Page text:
Do Bumble Bees Make Honey and Other Bee Questions

Bees are some of the most interesting insects in the United States of America. Not only do they help our flowers grow and multiple, but they are responsible for creating a natural sweetener that rivals the delicious taste and quality of Vermont maple syrup. In order to answer the question of do bumble bees make honey, you will need to understand what honey really is.   

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Before we answer the question, do bumble bees make honey, let’s talk a little bit about bees. Boy, are there a lot of different types of bees. These insects belong to the Apidae family, which contains about 4,000 genera and 25,000 different species. Of honey bees specifically, there are seven different species. The most common type of honey bee and the one both you and I are familiar with is calledapis mellifera.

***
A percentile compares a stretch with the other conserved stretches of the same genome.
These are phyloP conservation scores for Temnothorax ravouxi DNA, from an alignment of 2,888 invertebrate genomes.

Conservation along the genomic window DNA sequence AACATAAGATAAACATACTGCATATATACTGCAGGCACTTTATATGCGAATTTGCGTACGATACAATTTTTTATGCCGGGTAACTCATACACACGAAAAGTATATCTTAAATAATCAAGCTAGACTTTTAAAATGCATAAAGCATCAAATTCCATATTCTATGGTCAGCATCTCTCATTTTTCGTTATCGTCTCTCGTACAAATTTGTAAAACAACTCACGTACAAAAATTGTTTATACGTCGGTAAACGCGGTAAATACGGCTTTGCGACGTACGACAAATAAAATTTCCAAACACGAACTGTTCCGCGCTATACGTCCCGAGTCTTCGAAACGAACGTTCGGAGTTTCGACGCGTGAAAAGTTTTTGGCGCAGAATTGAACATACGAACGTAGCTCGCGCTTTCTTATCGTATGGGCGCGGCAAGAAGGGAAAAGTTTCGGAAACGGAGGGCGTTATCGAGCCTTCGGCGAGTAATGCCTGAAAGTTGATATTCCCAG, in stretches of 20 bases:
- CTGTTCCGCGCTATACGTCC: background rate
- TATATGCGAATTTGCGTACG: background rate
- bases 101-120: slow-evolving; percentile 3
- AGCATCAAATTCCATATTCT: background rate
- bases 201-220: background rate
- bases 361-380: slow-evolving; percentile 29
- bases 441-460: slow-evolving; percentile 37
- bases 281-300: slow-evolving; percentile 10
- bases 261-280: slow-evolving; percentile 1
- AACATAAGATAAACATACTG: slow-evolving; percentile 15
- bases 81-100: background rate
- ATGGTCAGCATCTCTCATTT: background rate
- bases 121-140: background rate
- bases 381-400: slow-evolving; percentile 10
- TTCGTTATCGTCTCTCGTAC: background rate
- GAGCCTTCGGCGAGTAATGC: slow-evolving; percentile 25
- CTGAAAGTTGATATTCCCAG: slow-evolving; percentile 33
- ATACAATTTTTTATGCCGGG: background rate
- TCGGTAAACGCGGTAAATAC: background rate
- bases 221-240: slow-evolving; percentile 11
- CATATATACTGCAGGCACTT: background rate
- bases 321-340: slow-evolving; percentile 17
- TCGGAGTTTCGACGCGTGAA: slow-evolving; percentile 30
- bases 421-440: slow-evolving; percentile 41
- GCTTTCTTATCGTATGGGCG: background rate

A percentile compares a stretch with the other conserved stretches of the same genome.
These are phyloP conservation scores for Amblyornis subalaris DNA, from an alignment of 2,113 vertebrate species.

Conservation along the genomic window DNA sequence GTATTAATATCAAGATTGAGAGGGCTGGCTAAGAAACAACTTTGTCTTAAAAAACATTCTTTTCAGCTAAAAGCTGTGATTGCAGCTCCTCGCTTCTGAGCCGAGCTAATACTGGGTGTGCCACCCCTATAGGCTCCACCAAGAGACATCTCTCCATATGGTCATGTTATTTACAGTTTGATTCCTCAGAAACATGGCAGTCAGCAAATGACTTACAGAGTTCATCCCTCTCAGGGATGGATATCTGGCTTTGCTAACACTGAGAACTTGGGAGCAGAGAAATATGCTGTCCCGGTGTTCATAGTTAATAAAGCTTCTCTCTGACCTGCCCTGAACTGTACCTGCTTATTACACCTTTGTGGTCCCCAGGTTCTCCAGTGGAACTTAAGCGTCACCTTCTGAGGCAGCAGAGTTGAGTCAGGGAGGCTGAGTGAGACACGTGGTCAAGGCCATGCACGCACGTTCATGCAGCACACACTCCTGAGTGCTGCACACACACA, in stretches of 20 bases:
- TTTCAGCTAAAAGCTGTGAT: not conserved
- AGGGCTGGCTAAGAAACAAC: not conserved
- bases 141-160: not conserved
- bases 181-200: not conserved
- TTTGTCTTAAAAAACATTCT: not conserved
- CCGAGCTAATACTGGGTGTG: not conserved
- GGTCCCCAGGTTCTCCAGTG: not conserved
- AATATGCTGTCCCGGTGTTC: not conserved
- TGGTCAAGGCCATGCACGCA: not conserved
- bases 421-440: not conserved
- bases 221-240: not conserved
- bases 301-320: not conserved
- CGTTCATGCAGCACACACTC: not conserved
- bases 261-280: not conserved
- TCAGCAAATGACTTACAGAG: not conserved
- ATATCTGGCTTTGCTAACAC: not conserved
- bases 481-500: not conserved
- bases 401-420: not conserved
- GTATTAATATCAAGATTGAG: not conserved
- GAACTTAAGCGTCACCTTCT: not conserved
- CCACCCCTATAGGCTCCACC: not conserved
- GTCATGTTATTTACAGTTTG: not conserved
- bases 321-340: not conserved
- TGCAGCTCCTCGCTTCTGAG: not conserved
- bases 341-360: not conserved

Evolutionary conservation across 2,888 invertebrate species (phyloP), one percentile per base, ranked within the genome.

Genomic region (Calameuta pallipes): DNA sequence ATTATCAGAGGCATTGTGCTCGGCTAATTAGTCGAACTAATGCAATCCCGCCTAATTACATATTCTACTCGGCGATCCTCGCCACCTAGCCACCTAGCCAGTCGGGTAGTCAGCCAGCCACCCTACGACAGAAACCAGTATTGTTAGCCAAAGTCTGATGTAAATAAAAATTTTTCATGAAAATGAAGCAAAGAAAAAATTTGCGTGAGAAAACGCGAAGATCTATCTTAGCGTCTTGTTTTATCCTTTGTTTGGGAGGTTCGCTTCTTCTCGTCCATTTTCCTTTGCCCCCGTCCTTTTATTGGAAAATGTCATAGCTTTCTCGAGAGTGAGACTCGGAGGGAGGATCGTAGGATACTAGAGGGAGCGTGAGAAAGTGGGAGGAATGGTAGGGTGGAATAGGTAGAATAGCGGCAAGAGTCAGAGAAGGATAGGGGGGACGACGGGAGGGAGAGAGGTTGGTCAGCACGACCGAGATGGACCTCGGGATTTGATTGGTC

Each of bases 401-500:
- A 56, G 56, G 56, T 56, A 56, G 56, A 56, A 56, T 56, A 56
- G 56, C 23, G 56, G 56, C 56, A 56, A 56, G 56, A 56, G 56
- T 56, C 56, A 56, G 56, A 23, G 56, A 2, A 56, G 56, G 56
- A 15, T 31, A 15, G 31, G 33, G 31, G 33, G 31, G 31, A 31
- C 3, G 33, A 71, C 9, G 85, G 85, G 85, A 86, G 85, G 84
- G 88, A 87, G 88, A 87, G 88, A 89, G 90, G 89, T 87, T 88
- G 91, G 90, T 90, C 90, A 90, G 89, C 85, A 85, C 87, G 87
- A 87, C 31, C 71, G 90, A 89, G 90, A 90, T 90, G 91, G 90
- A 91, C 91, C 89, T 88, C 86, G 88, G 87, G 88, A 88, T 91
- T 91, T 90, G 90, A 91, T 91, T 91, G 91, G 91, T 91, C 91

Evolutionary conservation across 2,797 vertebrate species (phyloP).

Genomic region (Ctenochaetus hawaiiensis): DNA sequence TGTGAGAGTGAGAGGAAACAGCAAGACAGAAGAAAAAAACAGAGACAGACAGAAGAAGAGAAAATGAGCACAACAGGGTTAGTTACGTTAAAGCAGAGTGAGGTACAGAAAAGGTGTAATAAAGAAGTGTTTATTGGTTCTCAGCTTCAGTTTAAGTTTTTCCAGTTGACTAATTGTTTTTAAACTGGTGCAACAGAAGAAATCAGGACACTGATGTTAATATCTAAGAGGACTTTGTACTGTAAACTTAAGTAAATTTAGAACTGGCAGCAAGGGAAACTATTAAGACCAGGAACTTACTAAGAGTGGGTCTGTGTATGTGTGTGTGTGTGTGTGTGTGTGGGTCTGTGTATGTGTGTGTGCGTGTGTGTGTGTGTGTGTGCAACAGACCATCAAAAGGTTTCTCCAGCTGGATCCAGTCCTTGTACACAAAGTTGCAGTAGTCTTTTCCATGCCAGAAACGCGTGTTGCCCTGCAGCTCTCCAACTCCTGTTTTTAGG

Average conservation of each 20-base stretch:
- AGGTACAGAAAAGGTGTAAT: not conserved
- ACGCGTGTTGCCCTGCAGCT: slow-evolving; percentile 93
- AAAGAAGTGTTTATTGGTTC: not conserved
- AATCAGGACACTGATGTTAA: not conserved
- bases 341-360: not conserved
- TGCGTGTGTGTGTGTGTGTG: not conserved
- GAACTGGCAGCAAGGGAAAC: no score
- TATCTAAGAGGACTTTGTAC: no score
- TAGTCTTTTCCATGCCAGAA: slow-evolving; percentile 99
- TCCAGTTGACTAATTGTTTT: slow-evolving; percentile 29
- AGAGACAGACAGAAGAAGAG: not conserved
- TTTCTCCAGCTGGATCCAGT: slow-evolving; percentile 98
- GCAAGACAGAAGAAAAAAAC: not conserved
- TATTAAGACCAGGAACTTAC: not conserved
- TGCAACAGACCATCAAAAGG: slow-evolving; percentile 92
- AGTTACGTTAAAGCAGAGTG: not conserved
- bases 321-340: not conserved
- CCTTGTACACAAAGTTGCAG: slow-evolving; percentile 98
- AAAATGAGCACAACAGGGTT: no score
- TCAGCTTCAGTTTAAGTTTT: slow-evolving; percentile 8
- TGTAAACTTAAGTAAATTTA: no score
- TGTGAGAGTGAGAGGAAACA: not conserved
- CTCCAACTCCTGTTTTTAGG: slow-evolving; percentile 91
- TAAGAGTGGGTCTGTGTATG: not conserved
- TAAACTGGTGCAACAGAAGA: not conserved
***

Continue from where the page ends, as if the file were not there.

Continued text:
Honey bees are the only species of bee that makes true honey. While bumble bees, carpenter bees and other types of bees may seem to be creating something that resembles honey, this is actually just nectar they are storing as a food reserve; it is not honey. And because it is not honey, humans will not eat it. This won’t stop a hungry animal from enjoying the sweet treat.

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There are three classifications of bees in any honey bee colony: the queen bee, worker bees, and drones.

The queen bee is the mother of the whole hive. As the name implies, she is the most important member of the colony. All other bees attend to her daily needs. She mates once during her life and can store the sperm from the 10 to 15 males that mate with her to produce a lifetime supply of fertilized eggs. Her sole duty and primary role in the colony is to lay eggs. Throughout a queen’s life, she will lay about 1,500 eggs.